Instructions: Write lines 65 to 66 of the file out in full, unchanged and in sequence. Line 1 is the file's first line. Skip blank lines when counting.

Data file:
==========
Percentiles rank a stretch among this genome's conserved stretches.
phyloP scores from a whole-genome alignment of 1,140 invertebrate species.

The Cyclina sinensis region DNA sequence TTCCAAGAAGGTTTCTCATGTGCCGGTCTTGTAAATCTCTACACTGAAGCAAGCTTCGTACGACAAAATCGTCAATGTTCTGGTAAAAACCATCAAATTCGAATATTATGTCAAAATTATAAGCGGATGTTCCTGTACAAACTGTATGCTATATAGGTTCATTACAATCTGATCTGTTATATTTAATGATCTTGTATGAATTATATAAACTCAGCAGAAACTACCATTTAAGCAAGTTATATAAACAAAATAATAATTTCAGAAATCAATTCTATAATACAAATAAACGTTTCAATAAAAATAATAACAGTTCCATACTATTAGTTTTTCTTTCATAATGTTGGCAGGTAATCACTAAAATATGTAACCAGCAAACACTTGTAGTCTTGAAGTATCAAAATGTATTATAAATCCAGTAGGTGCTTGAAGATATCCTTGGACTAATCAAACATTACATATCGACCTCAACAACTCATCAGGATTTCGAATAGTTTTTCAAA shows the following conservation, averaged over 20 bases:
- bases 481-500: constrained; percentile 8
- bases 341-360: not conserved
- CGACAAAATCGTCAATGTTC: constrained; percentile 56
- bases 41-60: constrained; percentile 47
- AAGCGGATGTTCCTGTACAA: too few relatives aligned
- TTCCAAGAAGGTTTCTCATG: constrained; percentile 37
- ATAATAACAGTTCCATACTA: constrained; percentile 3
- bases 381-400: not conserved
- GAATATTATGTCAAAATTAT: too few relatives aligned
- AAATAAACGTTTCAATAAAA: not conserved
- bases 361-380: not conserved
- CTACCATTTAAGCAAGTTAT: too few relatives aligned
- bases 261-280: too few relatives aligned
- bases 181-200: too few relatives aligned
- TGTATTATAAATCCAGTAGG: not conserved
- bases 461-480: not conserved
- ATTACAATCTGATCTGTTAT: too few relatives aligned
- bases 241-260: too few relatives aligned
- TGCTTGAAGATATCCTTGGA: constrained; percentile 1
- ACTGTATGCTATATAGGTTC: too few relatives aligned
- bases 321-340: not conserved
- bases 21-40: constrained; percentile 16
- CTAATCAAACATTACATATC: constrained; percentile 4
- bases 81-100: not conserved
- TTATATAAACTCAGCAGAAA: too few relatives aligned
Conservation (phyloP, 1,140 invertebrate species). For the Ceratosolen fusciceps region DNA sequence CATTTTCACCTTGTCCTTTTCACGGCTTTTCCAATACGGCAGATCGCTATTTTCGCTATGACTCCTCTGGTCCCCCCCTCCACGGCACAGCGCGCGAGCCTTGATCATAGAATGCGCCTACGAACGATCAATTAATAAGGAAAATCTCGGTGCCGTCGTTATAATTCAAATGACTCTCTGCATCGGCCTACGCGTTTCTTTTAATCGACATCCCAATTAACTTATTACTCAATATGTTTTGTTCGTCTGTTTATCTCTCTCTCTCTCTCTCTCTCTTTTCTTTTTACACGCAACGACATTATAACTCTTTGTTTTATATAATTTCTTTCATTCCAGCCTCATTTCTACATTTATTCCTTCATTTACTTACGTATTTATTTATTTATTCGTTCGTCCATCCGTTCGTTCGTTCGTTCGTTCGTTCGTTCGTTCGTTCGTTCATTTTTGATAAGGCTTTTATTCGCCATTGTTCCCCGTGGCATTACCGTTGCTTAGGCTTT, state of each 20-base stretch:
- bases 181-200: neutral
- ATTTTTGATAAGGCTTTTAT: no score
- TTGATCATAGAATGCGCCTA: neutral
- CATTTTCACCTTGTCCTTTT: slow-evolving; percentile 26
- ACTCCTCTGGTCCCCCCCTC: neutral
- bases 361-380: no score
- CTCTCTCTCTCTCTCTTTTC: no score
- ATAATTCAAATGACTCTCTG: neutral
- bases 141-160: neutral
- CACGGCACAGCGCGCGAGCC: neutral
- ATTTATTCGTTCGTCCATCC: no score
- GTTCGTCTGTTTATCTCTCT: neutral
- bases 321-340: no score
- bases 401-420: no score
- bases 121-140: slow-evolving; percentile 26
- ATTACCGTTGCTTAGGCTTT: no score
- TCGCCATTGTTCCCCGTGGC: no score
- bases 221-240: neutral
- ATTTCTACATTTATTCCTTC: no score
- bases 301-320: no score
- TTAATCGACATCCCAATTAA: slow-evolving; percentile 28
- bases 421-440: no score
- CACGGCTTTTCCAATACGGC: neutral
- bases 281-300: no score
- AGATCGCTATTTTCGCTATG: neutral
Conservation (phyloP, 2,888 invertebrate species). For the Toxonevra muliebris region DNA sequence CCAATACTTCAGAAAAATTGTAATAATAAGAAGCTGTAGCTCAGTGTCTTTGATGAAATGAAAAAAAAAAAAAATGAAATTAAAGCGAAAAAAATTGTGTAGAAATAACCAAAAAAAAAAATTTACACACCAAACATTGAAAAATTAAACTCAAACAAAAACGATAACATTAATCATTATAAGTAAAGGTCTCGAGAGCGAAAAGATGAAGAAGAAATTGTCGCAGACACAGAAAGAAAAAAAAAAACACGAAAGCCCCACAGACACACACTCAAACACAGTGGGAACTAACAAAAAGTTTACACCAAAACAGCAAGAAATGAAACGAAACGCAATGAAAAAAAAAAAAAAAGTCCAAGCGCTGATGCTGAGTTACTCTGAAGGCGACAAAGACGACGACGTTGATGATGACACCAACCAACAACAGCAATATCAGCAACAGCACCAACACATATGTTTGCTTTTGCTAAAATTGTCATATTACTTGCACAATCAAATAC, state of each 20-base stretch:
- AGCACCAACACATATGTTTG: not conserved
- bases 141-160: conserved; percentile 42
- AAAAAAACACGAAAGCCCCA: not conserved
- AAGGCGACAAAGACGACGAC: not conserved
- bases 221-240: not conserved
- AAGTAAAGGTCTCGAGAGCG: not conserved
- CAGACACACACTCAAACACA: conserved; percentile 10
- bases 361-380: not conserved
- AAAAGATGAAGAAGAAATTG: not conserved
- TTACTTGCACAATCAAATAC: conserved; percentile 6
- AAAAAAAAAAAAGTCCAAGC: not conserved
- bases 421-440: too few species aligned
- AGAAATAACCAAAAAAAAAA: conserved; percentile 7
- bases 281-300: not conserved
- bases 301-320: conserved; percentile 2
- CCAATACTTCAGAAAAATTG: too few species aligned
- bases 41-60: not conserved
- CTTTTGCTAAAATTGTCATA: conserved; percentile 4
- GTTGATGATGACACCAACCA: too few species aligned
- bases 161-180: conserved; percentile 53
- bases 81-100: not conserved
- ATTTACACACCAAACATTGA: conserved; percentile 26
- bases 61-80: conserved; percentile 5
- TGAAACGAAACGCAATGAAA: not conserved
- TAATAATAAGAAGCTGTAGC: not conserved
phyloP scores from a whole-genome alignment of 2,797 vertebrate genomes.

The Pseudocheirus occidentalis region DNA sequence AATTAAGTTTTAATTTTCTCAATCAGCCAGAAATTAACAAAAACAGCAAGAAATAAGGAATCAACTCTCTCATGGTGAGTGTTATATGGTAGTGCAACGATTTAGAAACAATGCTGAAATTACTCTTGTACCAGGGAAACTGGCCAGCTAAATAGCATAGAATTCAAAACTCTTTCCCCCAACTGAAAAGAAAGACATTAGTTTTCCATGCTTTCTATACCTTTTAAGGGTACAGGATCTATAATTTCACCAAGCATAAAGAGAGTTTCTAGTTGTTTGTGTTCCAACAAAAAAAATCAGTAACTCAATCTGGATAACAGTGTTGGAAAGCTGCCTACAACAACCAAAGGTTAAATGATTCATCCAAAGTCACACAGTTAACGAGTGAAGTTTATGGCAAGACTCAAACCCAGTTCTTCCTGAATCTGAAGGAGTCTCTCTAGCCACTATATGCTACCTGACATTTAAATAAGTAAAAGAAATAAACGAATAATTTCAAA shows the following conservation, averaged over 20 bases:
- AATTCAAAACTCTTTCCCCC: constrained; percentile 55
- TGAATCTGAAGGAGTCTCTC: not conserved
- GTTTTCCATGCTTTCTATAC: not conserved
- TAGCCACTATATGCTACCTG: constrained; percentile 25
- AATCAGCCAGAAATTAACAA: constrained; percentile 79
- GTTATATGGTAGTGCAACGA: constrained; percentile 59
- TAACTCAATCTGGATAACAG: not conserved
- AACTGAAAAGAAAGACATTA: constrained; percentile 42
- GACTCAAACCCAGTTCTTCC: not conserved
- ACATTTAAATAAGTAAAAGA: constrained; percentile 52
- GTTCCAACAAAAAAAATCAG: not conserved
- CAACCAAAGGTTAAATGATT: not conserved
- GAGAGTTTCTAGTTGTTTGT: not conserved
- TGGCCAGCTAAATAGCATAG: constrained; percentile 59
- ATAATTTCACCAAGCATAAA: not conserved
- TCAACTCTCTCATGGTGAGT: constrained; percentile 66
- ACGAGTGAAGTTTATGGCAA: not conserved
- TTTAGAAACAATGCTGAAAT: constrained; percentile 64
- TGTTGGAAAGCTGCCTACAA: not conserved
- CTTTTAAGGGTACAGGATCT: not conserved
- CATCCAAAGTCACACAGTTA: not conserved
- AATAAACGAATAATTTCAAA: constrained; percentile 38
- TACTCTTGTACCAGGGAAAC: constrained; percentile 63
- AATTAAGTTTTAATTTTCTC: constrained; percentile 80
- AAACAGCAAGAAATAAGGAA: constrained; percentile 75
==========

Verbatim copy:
- TTACTTGCACAATCAAATAC: conserved; percentile 6
- AAAAAAAAAAAAGTCCAAGC: not conserved